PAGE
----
A version of this commentary appeared in Bridge Magazine on July 5, 2021.
Over the past couple weeks, school districts across Michigan have been wrapping up labor negotiations and putting the final touches on their budgets for the upcoming 2021-22 school year. This despite the fact that Lansing has not yet approved next year’s K-12 budget. Eyeing a June 30 state deadline to complete their spending plans, many districts are actively discussing and planning how to program the historic influx of federal stimulus dollars pouring into their checkbooks.
Congress allocated $3.7 billion to Michigan in March as part of the American Rescue Plan Act to help students regain lost learning from the pandemic and re-open safely this fall. With this third round of funding, the federal government has now injected over $6.0 billion into Michigan’s public schools since last year’s CAREs Act, the single largest investment in history.
There is little doubt that this record level investment is changing the financial landscape for many schools. On average, the latest round of aid equates to $2,500 per-student, roughly one-third of the per-pupil foundation grant. The flood of federal dollars, coupled with a very healthy and growing state education budget, paints a much brighter fiscal picture compared to last year at this time when the pandemic was still raging and school budgets were adopting per-pupil cuts in the face of uncertainty.
Still, caution is advised moving forward. While state and federal revenue is plentiful, school board members and superintendents would be wise to plan carefully to program the new-found federal dollars to assure the maximum possible benefits to student learning, while safeguarding the long-term fiscal health of their districts. Doing so will require some fiscal discipline.
To begin, schools must recognize that these are one-time funds and budget accordingly. Given the fact that the federal money is being layered ON TOP of a growing state revenue base, districts are advised against programming the money as replacement revenue in their on-going operational budgets. There is no need to back-fill education cuts because dedicated school operating revenues remain strong and Lansing kept K-12 schools financially whole throughout the pandemic.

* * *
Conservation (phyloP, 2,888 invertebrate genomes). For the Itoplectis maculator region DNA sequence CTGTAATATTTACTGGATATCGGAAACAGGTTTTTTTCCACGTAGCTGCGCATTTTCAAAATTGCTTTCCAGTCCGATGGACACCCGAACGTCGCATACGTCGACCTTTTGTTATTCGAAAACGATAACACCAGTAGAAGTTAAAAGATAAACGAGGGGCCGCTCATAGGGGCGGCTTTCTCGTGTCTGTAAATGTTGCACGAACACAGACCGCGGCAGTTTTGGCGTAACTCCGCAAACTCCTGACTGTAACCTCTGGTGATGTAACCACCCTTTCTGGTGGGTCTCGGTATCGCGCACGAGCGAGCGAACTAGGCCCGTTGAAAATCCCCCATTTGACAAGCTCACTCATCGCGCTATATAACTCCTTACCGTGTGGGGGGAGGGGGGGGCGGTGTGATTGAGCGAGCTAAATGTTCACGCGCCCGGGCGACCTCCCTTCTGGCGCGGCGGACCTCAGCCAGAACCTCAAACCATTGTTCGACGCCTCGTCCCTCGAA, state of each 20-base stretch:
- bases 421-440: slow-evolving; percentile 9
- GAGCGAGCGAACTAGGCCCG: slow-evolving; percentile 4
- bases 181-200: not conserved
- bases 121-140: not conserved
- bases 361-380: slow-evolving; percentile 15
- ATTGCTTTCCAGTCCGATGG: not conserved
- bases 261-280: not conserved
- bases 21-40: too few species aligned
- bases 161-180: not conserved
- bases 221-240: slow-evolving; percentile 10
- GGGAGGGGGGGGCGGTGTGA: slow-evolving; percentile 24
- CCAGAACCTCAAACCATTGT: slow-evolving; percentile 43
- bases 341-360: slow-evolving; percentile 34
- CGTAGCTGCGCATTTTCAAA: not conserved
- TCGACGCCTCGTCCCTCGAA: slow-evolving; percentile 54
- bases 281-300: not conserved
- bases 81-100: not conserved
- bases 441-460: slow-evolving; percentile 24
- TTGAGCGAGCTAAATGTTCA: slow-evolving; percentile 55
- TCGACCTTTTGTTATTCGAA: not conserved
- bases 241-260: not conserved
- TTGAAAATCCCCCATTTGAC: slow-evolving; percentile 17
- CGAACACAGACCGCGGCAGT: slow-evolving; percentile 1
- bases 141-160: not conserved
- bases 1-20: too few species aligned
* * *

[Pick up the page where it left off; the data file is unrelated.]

Budgeting the money as temporary will head off future budget challenges; avoiding a “fiscal cliff” that would require them to shutter programs and lay off employees when the money eventually runs out.
Instead, school officials should look to address their one-time, short-term needs with a particular focus on the immediate impacts arising from the pandemic. To this end, Congress directed that 20 percent of the money ($670 million statewide) must be used to address learning loss through the implementation of “evidence-based interventions” and ensure that those interventions respond to students’ social, emotional, and academic needs and address the disproportionate impact of COVID-19 on underrepresented student subgroups.
What these learning loss efforts will entail, how they will look, and how they will be implemented is going to be unique to individual students and schools. In some cases, this might look like extended classroom time/school year, tutoring, and/or new delivery models. Congress required districts to gather local input and finalize spending plans by the end of August.
That leaves $2.7 billion (statewide) in discretionary dollars. One area that merits serious attention is facility improvements and repairs. The scale of federal funds will allow some districts to make measurable improvements to their aging infrastructure, a long-standing financing challenge faced by many poorer districts, The Detroit Public Schools Community District has an estimated $530 million need across nearly 100 buildings. It should consider using some of its $800-plus million federal award to benefit both current and future students.
Michigan schools are in line to receive $3.7 billion in federal resources. Significantly, this funding is being layered on top of a growing revenue base. Local officials must act prudently and treat these resources as temporary to avoid future budget problems.